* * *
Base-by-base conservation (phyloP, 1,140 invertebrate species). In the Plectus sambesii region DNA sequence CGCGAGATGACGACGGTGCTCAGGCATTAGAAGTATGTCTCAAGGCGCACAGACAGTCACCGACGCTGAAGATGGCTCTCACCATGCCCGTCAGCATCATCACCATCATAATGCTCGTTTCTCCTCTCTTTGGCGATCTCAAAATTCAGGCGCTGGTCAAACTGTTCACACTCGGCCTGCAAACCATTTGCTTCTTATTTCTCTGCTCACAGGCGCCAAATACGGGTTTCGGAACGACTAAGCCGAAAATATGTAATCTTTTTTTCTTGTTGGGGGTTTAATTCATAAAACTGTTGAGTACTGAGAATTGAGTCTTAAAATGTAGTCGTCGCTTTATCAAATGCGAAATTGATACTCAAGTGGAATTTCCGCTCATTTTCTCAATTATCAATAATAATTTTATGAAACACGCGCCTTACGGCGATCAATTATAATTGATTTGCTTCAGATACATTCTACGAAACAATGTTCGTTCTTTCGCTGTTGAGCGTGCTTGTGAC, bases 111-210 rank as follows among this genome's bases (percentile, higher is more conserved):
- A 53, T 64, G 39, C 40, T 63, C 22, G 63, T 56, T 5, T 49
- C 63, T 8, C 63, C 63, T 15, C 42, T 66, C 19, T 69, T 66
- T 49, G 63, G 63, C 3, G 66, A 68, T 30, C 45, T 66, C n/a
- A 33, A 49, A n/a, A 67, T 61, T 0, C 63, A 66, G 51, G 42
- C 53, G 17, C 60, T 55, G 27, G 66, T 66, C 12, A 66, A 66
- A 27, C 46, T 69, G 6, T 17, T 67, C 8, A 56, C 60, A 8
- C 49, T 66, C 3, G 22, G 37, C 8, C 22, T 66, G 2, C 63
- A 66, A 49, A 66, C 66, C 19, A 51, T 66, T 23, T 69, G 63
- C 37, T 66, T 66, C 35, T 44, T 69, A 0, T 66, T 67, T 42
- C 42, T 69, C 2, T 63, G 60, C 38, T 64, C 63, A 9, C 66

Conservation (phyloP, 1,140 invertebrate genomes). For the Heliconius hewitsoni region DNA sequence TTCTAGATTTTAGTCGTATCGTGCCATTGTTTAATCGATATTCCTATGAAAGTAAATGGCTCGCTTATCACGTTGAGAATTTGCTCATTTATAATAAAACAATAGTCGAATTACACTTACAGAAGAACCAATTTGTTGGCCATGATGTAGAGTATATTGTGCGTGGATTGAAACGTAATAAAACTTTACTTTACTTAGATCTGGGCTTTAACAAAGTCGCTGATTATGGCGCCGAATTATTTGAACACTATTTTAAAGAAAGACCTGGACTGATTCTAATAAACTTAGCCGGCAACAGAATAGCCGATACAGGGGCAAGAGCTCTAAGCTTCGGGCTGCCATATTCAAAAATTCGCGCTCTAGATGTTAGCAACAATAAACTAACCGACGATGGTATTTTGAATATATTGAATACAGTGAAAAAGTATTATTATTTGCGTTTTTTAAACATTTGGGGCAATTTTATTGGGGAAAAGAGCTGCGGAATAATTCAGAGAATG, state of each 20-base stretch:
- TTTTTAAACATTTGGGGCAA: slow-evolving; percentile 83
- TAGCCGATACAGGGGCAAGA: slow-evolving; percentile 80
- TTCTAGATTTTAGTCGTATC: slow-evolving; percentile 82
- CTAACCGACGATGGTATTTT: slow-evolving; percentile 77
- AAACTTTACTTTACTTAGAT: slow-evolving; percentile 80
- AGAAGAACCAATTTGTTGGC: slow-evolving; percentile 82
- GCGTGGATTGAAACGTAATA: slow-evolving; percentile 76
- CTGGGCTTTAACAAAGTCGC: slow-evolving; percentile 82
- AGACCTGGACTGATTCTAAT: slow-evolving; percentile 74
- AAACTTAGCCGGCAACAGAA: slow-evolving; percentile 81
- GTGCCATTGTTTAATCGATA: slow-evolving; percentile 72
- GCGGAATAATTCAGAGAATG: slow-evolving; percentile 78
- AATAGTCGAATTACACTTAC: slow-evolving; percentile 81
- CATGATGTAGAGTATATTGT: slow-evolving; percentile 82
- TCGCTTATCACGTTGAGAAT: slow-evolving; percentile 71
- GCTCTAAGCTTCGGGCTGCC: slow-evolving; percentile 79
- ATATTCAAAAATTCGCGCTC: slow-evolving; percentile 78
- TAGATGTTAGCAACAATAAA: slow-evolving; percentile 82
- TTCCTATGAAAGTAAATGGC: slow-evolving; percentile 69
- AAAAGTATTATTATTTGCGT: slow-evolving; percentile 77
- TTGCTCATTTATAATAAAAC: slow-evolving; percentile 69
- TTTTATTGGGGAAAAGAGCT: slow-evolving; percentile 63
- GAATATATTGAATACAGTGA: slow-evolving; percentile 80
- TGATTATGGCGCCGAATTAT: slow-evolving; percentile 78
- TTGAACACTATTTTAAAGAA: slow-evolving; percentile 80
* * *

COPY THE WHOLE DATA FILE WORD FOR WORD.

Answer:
Base-by-base conservation (phyloP, 1,140 invertebrate species). In the Plectus sambesii region DNA sequence CGCGAGATGACGACGGTGCTCAGGCATTAGAAGTATGTCTCAAGGCGCACAGACAGTCACCGACGCTGAAGATGGCTCTCACCATGCCCGTCAGCATCATCACCATCATAATGCTCGTTTCTCCTCTCTTTGGCGATCTCAAAATTCAGGCGCTGGTCAAACTGTTCACACTCGGCCTGCAAACCATTTGCTTCTTATTTCTCTGCTCACAGGCGCCAAATACGGGTTTCGGAACGACTAAGCCGAAAATATGTAATCTTTTTTTCTTGTTGGGGGTTTAATTCATAAAACTGTTGAGTACTGAGAATTGAGTCTTAAAATGTAGTCGTCGCTTTATCAAATGCGAAATTGATACTCAAGTGGAATTTCCGCTCATTTTCTCAATTATCAATAATAATTTTATGAAACACGCGCCTTACGGCGATCAATTATAATTGATTTGCTTCAGATACATTCTACGAAACAATGTTCGTTCTTTCGCTGTTGAGCGTGCTTGTGAC, bases 111-210 rank as follows among this genome's bases (percentile, higher is more conserved):
- A 53, T 64, G 39, C 40, T 63, C 22, G 63, T 56, T 5, T 49
- C 63, T 8, C 63, C 63, T 15, C 42, T 66, C 19, T 69, T 66
- T 49, G 63, G 63, C 3, G 66, A 68, T 30, C 45, T 66, C n/a
- A 33, A 49, A n/a, A 67, T 61, T 0, C 63, A 66, G 51, G 42
- C 53, G 17, C 60, T 55, G 27, G 66, T 66, C 12, A 66, A 66
- A 27, C 46, T 69, G 6, T 17, T 67, C 8, A 56, C 60, A 8
- C 49, T 66, C 3, G 22, G 37, C 8, C 22, T 66, G 2, C 63
- A 66, A 49, A 66, C 66, C 19, A 51, T 66, T 23, T 69, G 63
- C 37, T 66, T 66, C 35, T 44, T 69, A 0, T 66, T 67, T 42
- C 42, T 69, C 2, T 63, G 60, C 38, T 64, C 63, A 9, C 66

Conservation (phyloP, 1,140 invertebrate genomes). For the Heliconius hewitsoni region DNA sequence TTCTAGATTTTAGTCGTATCGTGCCATTGTTTAATCGATATTCCTATGAAAGTAAATGGCTCGCTTATCACGTTGAGAATTTGCTCATTTATAATAAAACAATAGTCGAATTACACTTACAGAAGAACCAATTTGTTGGCCATGATGTAGAGTATATTGTGCGTGGATTGAAACGTAATAAAACTTTACTTTACTTAGATCTGGGCTTTAACAAAGTCGCTGATTATGGCGCCGAATTATTTGAACACTATTTTAAAGAAAGACCTGGACTGATTCTAATAAACTTAGCCGGCAACAGAATAGCCGATACAGGGGCAAGAGCTCTAAGCTTCGGGCTGCCATATTCAAAAATTCGCGCTCTAGATGTTAGCAACAATAAACTAACCGACGATGGTATTTTGAATATATTGAATACAGTGAAAAAGTATTATTATTTGCGTTTTTTAAACATTTGGGGCAATTTTATTGGGGAAAAGAGCTGCGGAATAATTCAGAGAATG, state of each 20-base stretch:
- TTTTTAAACATTTGGGGCAA: slow-evolving; percentile 83
- TAGCCGATACAGGGGCAAGA: slow-evolving; percentile 80
- TTCTAGATTTTAGTCGTATC: slow-evolving; percentile 82
- CTAACCGACGATGGTATTTT: slow-evolving; percentile 77
- AAACTTTACTTTACTTAGAT: slow-evolving; percentile 80
- AGAAGAACCAATTTGTTGGC: slow-evolving; percentile 82
- GCGTGGATTGAAACGTAATA: slow-evolving; percentile 76
- CTGGGCTTTAACAAAGTCGC: slow-evolving; percentile 82
- AGACCTGGACTGATTCTAAT: slow-evolving; percentile 74
- AAACTTAGCCGGCAACAGAA: slow-evolving; percentile 81
- GTGCCATTGTTTAATCGATA: slow-evolving; percentile 72
- GCGGAATAATTCAGAGAATG: slow-evolving; percentile 78
- AATAGTCGAATTACACTTAC: slow-evolving; percentile 81
- CATGATGTAGAGTATATTGT: slow-evolving; percentile 82
- TCGCTTATCACGTTGAGAAT: slow-evolving; percentile 71
- GCTCTAAGCTTCGGGCTGCC: slow-evolving; percentile 79
- ATATTCAAAAATTCGCGCTC: slow-evolving; percentile 78
- TAGATGTTAGCAACAATAAA: slow-evolving; percentile 82
- TTCCTATGAAAGTAAATGGC: slow-evolving; percentile 69
- AAAAGTATTATTATTTGCGT: slow-evolving; percentile 77
- TTGCTCATTTATAATAAAAC: slow-evolving; percentile 69
- TTTTATTGGGGAAAAGAGCT: slow-evolving; percentile 63
- GAATATATTGAATACAGTGA: slow-evolving; percentile 80
- TGATTATGGCGCCGAATTAT: slow-evolving; percentile 78
- TTGAACACTATTTTAAAGAA: slow-evolving; percentile 80